Monday, March 24, 2008

The song remains the same

At the request of a friend, I popped over and took a look at the doings on  This was a mistake, particularly after having read Bill Kristol's column today in the NY Times.  (More on that in a bit)  My friend requested that I look at the White Privilege thread and, of course, it was the same old thing only this time regarding Barack Obama's masterful speech on race.  There was the usual denying of white privilege and the usual copy-and-pastes of the same lists of what white privilege is by the usual people.  Someone, in an obviously mistaken attempt at levity, posted a link to this article at the Onion .  This was met, quite predictably, by attention being drawn to how the satire wasn't funny (it is, in fact, quite funny) and how the words used in the piece were precisely what POC go through everyday, etc. etc. ad nauseum infinitum.  Didn't people actually listen to the speech or did they just hear that the speech occurred?   Here was an opportunity for the POC on to be heard and, as far as I could read, many of the whites just weren't interested in listening.  What's more many of the POC didn't appear to hear something Obama said about white privilege, to wit:

In fact, a similar anger exists within segments of the white community. Most working- and middle-class white Americans don't feel that they have been particularly privileged by their race. Their experience is the immigrant experience - as far as they're concerned, no one's handed them anything, they've built it from scratch. They've worked hard all their lives, many times only to see their jobs shipped overseas or their pension dumped after a lifetime of labor. They are anxious about their futures, and feel their dreams slipping away; in an era of stagnant wages and global competition, opportunity comes to be seen as a zero sum game, in which your dreams come at my expense. So when they are told to bus their children to a school across town; when they hear that an African American is getting an advantage in landing a good job or a spot in a good college because of an injustice that they themselves never committed; when they're told that their fears about crime in urban neighborhoods are somehow prejudiced, resentment builds over time.

Like the anger within the black community, these resentments aren't always expressed in polite company. But they have helped shape the political landscape for at least a generation. Anger over welfare and affirmative action helped forge the Reagan Coalition. Politicians routinely exploited fears of crime for their own electoral ends. Talk show hosts and conservative commentators built entire careers unmasking bogus claims of racism while dismissing legitimate discussions of racial injustice and inequality as mere political correctness or reverse racism.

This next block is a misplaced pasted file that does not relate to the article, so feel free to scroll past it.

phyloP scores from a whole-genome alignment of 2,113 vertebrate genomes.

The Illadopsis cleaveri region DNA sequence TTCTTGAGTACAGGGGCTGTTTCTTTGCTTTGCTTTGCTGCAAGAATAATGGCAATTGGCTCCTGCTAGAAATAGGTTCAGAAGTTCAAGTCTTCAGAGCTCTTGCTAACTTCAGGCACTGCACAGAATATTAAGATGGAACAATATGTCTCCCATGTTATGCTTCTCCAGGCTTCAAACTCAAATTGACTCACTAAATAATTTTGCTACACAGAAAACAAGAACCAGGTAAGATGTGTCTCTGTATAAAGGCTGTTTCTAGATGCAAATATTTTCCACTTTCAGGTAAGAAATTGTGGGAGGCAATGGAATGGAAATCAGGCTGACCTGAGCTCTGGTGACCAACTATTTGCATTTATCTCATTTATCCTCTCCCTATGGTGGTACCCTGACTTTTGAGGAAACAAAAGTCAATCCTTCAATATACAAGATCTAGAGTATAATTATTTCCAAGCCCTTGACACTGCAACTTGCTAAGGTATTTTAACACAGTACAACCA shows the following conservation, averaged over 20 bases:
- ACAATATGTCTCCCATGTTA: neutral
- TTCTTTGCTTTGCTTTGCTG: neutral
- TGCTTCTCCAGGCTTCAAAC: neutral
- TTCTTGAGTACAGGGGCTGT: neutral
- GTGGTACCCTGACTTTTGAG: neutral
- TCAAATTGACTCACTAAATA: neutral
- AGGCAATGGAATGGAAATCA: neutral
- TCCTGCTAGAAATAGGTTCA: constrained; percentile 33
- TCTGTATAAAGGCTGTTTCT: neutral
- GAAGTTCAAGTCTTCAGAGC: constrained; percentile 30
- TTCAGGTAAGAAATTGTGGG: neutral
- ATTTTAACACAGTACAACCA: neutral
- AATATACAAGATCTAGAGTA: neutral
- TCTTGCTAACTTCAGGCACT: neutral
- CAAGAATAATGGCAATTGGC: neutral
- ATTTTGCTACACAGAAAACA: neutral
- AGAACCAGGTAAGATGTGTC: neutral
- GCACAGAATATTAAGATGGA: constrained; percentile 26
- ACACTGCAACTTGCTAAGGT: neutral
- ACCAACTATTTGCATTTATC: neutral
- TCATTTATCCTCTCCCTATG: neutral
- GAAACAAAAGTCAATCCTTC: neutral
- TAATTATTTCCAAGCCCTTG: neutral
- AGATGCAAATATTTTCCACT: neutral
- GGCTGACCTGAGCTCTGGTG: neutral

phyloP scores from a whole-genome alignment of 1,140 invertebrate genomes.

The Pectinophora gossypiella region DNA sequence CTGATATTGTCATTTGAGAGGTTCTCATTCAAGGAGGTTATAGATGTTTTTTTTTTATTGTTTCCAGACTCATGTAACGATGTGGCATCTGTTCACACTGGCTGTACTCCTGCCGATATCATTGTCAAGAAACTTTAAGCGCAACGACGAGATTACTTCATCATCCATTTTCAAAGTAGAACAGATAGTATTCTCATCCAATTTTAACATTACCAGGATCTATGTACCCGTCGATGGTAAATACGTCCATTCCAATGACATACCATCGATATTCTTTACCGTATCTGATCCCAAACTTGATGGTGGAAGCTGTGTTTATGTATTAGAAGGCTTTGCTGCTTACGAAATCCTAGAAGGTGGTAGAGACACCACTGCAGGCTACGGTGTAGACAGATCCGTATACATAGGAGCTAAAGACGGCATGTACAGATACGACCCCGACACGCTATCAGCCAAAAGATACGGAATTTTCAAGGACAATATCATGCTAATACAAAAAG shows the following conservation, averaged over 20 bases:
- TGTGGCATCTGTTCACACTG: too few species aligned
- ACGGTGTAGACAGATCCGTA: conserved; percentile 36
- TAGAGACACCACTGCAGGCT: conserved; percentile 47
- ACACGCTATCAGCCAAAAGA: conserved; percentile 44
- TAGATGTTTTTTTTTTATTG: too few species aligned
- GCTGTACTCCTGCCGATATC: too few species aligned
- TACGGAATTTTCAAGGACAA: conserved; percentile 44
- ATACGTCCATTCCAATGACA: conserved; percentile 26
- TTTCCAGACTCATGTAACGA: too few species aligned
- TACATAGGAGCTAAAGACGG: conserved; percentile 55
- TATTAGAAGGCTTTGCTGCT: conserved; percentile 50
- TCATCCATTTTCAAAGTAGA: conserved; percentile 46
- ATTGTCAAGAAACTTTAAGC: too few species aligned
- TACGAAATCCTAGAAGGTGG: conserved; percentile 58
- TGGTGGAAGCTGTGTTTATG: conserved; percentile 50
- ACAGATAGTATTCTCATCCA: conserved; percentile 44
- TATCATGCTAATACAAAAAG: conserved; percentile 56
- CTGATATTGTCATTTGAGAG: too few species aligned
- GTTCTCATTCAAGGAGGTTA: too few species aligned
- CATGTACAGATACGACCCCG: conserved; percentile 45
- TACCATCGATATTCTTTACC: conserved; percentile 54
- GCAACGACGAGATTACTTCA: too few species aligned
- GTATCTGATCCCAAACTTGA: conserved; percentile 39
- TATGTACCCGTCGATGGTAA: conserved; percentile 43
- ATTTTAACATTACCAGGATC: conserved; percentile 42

Just as black anger often proved counterproductive, so have these white resentments distracted attention from the real culprits of the middle class squeeze - a corporate culture rife with inside dealing, questionable accounting practices, and short-term greed; a Washington dominated by lobbyists and special interests; economic policies that favor the few over the many. And yet, to wish away the resentments of white Americans, to label them as misguided or even racist, without recognizing they are grounded in legitimate concerns - this too widens the racial divide, and blocks the path to understanding.

Now, to my mind these are some of the most insightful and bravest words spoken about race in America anytime in my lifetime.  Not only because it is definitely true that, in fact, this is exactly how many working- and middle-class whites feel when they hear the words 'white privilege' but the very idea that blacks have any kind of obligation to do so much as acknowledge that it might hold a grain of truth is entirely foreign.  I will admit that on more than one occasion I have heard whites talk about that and closed my hears to their words, however, as I have grown and lived a bit more and realized what kind of amazing privilege I grew up with because of class and realized that there have been and are white folks who grew up with far less privilege than I did.  This doesn't mean that they don't have white-skin privilege but they do not see themselves as privileged and, to take one example, it is hard to imagine how my best friend from high school could have felt privileged compared to me because he was poor and I lived in a huge house compared to the small apartment then duplex.  It is painful to watch and I didn't post anything on (and won't after the trashing I got) but it seems that both sides of this debate have entrenched and are now just doing a kabuki dance with one another, both playing their assigned parts to the hilt.  It's almost as if one were watching computers caught in a looping dialog. 

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